Legal Ethics. Not an Oxymoron.
“Law gives protection against uncontrolled power, by money, guns, violence and brute force. We are lucky to live in a country with the rule of law. But we must safeguard our type of law from erosion and uphold judicial independence when it is under attack as a protection for everyone.”
-Retired High Court Justice Michael Kirby
Let’s start with a (very lawyerly) disclaimer: this post is not a lecture on Aristotlian virtue, the ethics of Kant or Nietzsche’s supermen theories. It will not serve as a finger-wagging reprimand to the legal profession – its practice and culture. Such ground is, theoretically, the well-ploughed domain of any given legal ethics class.
Why? In a free, Western democracy like Australia and many other countries aspire to be, the law does not impose overarching, strict moral codes. The law does set baseline standards, often influenced by religion or moral philosophers: thou shalt not kill, injure, steal or betray professional relationships of trust and confidence. Free speech and freedom, equality and opportunity – all will be respected.
Such essential values have been recognised as rights and responsibilities in instruments such as the Universal Declaration of Human Rights and its attendant treaties, the International Covenant on Civil and Political Rights and the International Covenant on Economic, Social and Cultural Rights, as well as countless human rights statutes, treaties and declarations set forth and signed the world over.
Beyond these, the law in a free, Western democracy leaves much room for the exercise of one’s own moral values and beliefs, many of which may be subjectively judged by the standards of others as being immoral, unethical or against religion. Yet the law as we know it leaves space for the exercise of free will. Your free will. Your choices.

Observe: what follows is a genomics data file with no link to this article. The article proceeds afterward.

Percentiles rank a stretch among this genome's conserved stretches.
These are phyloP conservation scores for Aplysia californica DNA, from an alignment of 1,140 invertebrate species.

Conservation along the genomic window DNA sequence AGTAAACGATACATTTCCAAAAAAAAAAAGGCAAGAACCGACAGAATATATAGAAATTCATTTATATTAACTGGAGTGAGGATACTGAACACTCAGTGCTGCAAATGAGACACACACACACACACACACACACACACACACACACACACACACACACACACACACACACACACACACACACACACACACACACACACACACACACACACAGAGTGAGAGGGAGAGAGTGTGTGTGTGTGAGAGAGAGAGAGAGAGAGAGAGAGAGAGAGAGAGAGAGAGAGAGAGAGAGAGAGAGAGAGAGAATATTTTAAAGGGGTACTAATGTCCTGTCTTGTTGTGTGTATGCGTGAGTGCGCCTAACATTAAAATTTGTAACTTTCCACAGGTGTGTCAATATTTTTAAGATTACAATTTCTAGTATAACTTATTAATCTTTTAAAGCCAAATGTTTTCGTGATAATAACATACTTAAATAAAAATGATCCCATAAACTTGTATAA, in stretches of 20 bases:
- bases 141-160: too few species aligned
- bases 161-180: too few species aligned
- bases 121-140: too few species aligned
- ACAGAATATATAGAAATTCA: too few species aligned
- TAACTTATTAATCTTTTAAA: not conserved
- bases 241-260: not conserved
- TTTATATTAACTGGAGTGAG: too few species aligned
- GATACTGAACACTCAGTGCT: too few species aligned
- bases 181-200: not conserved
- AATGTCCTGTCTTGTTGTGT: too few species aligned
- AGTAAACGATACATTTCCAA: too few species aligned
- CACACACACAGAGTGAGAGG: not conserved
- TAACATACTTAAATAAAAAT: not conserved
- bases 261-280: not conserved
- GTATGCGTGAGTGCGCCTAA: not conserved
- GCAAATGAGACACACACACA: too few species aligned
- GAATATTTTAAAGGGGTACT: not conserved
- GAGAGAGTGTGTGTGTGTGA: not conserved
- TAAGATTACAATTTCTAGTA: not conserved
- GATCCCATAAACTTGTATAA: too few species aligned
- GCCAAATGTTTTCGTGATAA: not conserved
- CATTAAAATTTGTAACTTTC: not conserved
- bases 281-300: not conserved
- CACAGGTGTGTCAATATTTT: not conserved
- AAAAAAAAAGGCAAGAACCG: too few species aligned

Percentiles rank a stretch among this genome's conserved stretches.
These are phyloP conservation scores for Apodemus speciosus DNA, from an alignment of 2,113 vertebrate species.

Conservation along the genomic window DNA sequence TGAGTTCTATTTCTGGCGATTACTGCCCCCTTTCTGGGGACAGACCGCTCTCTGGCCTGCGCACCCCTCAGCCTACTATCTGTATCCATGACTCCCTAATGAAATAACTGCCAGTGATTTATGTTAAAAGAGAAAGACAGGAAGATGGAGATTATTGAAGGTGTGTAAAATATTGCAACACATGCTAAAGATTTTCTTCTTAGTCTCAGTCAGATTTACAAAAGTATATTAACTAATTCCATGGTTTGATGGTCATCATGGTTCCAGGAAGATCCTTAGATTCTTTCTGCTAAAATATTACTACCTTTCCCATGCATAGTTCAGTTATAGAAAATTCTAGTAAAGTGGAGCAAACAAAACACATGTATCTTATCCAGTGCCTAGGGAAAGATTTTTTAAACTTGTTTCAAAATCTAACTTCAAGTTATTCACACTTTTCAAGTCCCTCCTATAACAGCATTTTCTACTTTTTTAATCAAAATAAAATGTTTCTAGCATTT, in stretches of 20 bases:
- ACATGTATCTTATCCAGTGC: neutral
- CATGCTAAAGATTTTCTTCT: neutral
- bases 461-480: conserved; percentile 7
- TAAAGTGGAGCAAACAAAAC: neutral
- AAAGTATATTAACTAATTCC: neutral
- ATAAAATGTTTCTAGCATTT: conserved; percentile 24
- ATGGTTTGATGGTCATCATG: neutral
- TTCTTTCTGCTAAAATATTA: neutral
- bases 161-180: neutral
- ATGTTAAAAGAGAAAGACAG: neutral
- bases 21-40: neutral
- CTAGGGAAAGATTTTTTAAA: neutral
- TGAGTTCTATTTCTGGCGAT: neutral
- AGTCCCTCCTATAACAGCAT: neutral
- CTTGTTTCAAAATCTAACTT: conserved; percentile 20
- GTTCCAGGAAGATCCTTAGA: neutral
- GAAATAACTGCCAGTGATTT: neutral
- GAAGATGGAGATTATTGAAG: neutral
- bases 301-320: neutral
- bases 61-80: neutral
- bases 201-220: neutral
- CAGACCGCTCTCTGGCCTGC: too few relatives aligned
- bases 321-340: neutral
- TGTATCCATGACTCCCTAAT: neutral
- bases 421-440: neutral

“A lawyer without ethics is like a psychopath with a machine gun.” -Associate Professor Adrian Evans, Monash University
Professional Rules & Ethics in Law Schools
While there does exist a set of professional conduct rules applicable to solicitors and barristers in every Australian jurisdiction – the practitioner’s foremost duty to the court rather than the client, the importance of avoiding conflicts of interest and maintaining confidentiality – these mark only the minimum standards and fail to account for the fact that the majority of ethical decisions made by lawyers in practic e occur daily as a series of “many small judgments” which one objectively hopes are “sensible” or “good”.
This has led to an emphasis in law schools towards a more holistic, comprehensive approach to learning ethics. However, in the end, ethics is not a self-contained one-semester class. It is a question of personal morality and daily decision-making. It is the decision to doctor your billable hours, or running a defence you know to be inconsistent with the full set of facts before you, or deliberate drawing out a litigation to achieve some tactical advantage.
It is behaviour that may not strictly be illegal, but may (or may not) cause you to lose sleep at night. It is the grey line in the sand. It is your nagging conscience. Of course, such a standard will be subjective, but it will determine the kind of lawyer you choose to be and perhaps the areas of law in which you decide to practise.
“You believe you are better than ‘normal people’ – that you belong in a different category. Normal people might not be able to do everything at once without going mental. Normal people might not be able to do a good job. But you’re a special person with special rules and demands…” -Lisa Pryor
Carol Foreman, 1994
Foreman was a partner and solicitor at one of Australia’s leading national law firms. Accused of falsifying her timesheets and misleading the Family Court of Australia, Foreman faced charges of misconduct before the Legal Profession Admission Board. Foreman, a family law practitioner, levied $600,000 in legal fees for the case in question, employing a team of 12 solicitors and 46 paralegals. While the issue of overcharging was not central to the finding of Foreman’s guilt and being subsequently struck off the roll of practitioners, it did provoke this observation from Justice Michael Kirby (then President of the NSW Court of Appeals):
“Something appears to be seriously wrong in the organisation of the provision of legal services in this community when charges of this order can be contemplated, still less made.”